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John Jackson v. Michael J. Astrue

March 25, 2011



Plaintiff seeks judicial review of a final decision of the Commissioner of Social Security ("Commissioner") denying his application for Supplemental Security Income ("SSI") under Title XVI of the Social Security Act. For the reasons discussed below, the court grants defendant's motion for summary judgment and denies plaintiff's motion for summary judgment.


Plaintiff formally applied for SSI on August 19, 2004. Administrative Record ("AR") 19. His application alleged that he had been disabled since August 31, 2004. Id. The application was denied initially and upon reconsideration, and plaintiff requested an administrative hearing. Id. On January 12, 2007, a hearing was held before administrative law judge ("ALJ") Steven D. Slahta. Id. Plaintiff was represented by counsel and testified at the hearing, along with vocational expert William R. Harvey. Id.

The ALJ issued a decision on March 29, 2007, finding that plaintiff was not disabled.*fn1 Id. at 19-30. The ALJ made the following specific findings:

1. The claimant has not engaged in substantial gainful activity since August 31, 2004, the alleged onset date (20 CFR 416.920(b) and 416.971 et seq.).

2. The claimant has the following severe combination of impairments: mild degenerative joint disease of the thoracic and lumbar spine, chronic obstructive pulmonary disease, anxiety disorder, and is status post right hip replacement secondary to remote history of avascular necrosis (20 CFR 416.920(c)). ...

3. The claimant does not have an impairment or combination of impairments that meets or medically equals one of the listed impairments in 20 CFR Part 404, Subpart P, Appendix 1 (20 CFR 416.920(d), 416.925 and 416.926). ...

4. The undersigned finds that, giving the claimant generous benefit of the doubt for hip and leg pain, along with symptoms of anxiety, the claimant retains the residual functional capacity to perform the exertional demands of sedentary work, or work which requires maximum occasional lifting of ten pounds, and standing or walking no more than 2 hours per day. Most sedentary jobs are performed while seated, and those performed in the seated position often require the worker to operate hand or leg controls (20 C.F.R. §§404.1567 and 416.967). The evidence supports a finding the claimant is not able to lift and carry more than 10 pounds on a frequent or occasional basis, and cannot stand or walk more than 2 hours per day.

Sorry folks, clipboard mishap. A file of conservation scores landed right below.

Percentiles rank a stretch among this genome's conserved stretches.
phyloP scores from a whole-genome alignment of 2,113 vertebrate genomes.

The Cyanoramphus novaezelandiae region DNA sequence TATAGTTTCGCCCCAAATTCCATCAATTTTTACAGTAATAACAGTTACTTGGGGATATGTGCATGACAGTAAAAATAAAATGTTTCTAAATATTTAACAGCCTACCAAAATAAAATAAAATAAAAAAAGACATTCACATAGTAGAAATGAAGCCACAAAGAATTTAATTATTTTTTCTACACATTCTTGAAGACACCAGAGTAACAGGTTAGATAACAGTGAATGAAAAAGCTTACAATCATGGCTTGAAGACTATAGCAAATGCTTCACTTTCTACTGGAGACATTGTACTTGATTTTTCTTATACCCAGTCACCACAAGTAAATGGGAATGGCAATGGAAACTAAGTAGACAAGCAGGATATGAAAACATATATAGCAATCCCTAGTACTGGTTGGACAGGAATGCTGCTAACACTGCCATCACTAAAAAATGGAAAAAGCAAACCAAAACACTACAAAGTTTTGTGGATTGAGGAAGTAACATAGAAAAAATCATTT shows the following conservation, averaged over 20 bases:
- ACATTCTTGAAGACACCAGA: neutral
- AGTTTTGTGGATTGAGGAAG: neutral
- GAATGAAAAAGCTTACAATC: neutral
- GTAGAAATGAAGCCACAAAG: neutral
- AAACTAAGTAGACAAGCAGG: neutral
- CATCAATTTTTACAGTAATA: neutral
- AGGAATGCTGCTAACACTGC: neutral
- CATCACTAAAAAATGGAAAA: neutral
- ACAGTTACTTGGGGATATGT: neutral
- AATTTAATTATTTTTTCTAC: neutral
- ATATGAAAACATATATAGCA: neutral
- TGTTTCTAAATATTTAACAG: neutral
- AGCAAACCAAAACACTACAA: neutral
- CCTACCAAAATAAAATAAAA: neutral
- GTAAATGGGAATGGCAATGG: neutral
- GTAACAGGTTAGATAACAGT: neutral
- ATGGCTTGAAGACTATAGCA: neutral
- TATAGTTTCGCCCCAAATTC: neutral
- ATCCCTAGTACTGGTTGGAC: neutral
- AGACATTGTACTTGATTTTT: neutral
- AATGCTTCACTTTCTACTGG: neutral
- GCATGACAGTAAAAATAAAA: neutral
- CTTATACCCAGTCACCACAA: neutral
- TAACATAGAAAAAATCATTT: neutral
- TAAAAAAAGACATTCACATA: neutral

The claimant's capacity for sedentary [work] is diminished by significant non-exertional limitations which make it difficult to sit for prolonged periods. Claimant must be allowed to alternately sit or stand, at will. Claimant must avoid working near hazardous machinery, at heights, or in exposure to temperature extremes. Claimant has occasional limitations for climbing (stairs), balancing, stooping, crouching, bending, crawling, and kneeling. Due to symptoms of chronic pain, mild anxiety, and claimant's limited education, the claimant is limited to performing only entry-level, unskilled, simple, and repetitive 1 or 2 step work tasks, in a low-stress environment, where he works with "things" rather than people.

The claimant has the following degree of limitation in the broad areas of functioning set out in the disability regulations for evaluating mental disorders and in the mental disorders listings in 20 CFR, Part 404, Subpart P, Appendix 1: mild restriction of activities of daily living; mild to moderate difficulties in maintaining social functioning; mild difficulties in maintaining concentration, persistence or pace; and no episodes of decompensation. ...

5. The claimant is unable to perform any past relevant work (20 CFR 416.965). ...

6. The claimant was born on September 4, 1961 and was 42 years old, which is defined as a younger individual age 18-44, on the date the application was filed (20 CFR 416.963).

7. The claimant has a limited 9th grade education and is able to communicate in English (20 CFR 416.964).

8. Transferability of job skills is not material to the determination of disability because using the Medical-Vocational Rules as a framework supports a finding that the claimant is "not disabled," whether or not the claimant has transferable job ...

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